It’s Never “Just a Ride”

I take taxis several times a week.  And I have concluded that most Chicago taxi drivers are from Pakistan, India, Nigeria and Ghana. A smaller number are from Somalia and Ethiopia. And there is a new crop of young drivers who are from the Transylvania region of Romania. It is my custom whenever I get in a taxi to never allow it to be “just a ride.”  I turn my cab ride into a tutorial.  After all . . . . . why not?   

Upon closing the door, I may ask “how’s business“? That always prompts a response.   If I can identify the name or accent, I chat with the driver in his language (I get by in Urdu, Hindi and Yoruba – long story). With the Pakistanis and Indians (who are nearly all Muslim), I start talking religion. When I quote the Quran (I have a copy – with the Bible – by the bed) and the Pillars of Islam in Arabic – I have gotten long looks in the rear view mirror and an occasional free ride (“please good Sir – this ride is on me“).  Maybe they’re not quite sure. . . . 

I share my belief in the similarities of Islam, Judaism and Christianity. We all come from Abraham and after all Jews and Christians are Ahl al-Kitab (“People of the Book”) to whom Mohammed instructs tolerance (yes, tolerance). Then there is the Quran’s acknowledgment that we are all children of God. This preamble usually opens the floodgates for response. And I sit back and listen. And learn. I will venture that it is politicians and fundamentalists who cause all the trouble in the world. This brings vigorous agreement on “politicians” and  occasional hesitation on the “fundamentalist” component. When I observe that each of Islam’s 72 different sects believe that they alone have the ear of God (and often hate each other) — this usually results in cautious acknowledgment on that point as well. Upon leaving the cab, I will offer salaam alaikum (“peace be unto you“) and inevitably receive back wa-alaikum as-salaam (“and peace unto you“). Sometimes we shake hands.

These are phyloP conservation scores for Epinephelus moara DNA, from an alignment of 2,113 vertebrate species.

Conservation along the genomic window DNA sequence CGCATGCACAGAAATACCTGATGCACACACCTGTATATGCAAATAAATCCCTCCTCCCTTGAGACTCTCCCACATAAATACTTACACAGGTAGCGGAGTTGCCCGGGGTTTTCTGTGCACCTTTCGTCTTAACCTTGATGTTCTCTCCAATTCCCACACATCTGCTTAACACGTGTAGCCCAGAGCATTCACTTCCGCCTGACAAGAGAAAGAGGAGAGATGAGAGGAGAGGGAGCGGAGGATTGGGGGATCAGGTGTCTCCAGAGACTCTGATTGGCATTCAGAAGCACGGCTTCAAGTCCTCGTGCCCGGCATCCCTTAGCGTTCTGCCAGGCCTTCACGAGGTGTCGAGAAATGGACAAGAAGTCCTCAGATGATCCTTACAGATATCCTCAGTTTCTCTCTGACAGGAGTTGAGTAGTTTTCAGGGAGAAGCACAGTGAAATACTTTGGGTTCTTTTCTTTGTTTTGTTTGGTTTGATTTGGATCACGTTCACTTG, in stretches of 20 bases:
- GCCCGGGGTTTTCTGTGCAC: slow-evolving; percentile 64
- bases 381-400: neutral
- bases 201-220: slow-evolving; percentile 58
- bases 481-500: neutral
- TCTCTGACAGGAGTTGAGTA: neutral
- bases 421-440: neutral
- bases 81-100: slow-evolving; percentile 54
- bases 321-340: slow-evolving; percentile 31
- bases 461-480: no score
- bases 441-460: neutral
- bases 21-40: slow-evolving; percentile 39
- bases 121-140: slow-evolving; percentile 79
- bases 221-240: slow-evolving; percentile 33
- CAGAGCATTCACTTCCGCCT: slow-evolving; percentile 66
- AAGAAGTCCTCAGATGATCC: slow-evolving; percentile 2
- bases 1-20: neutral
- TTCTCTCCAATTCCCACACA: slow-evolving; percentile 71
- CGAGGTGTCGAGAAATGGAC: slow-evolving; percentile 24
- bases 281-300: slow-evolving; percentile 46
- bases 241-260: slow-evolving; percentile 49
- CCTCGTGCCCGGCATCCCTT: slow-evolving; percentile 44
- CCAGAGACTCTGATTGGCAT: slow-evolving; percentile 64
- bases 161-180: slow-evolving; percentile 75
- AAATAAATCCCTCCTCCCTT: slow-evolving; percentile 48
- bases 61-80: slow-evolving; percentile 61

From the Horn of Africa people, I learn of the sectarian strife and territorial conflicts in Eritrea, Somalia, Ethipia and Somaliland.   From the Nigerians it is fascinating to hear of the tribal tensions among Yoruba, Hausa and Igbo (Ibo).  And from the Romanians, I learn of struggles with school and advancing careers.  I like to think that the ride benefits everyone.  Sitting in a taxi is never “just a ride.”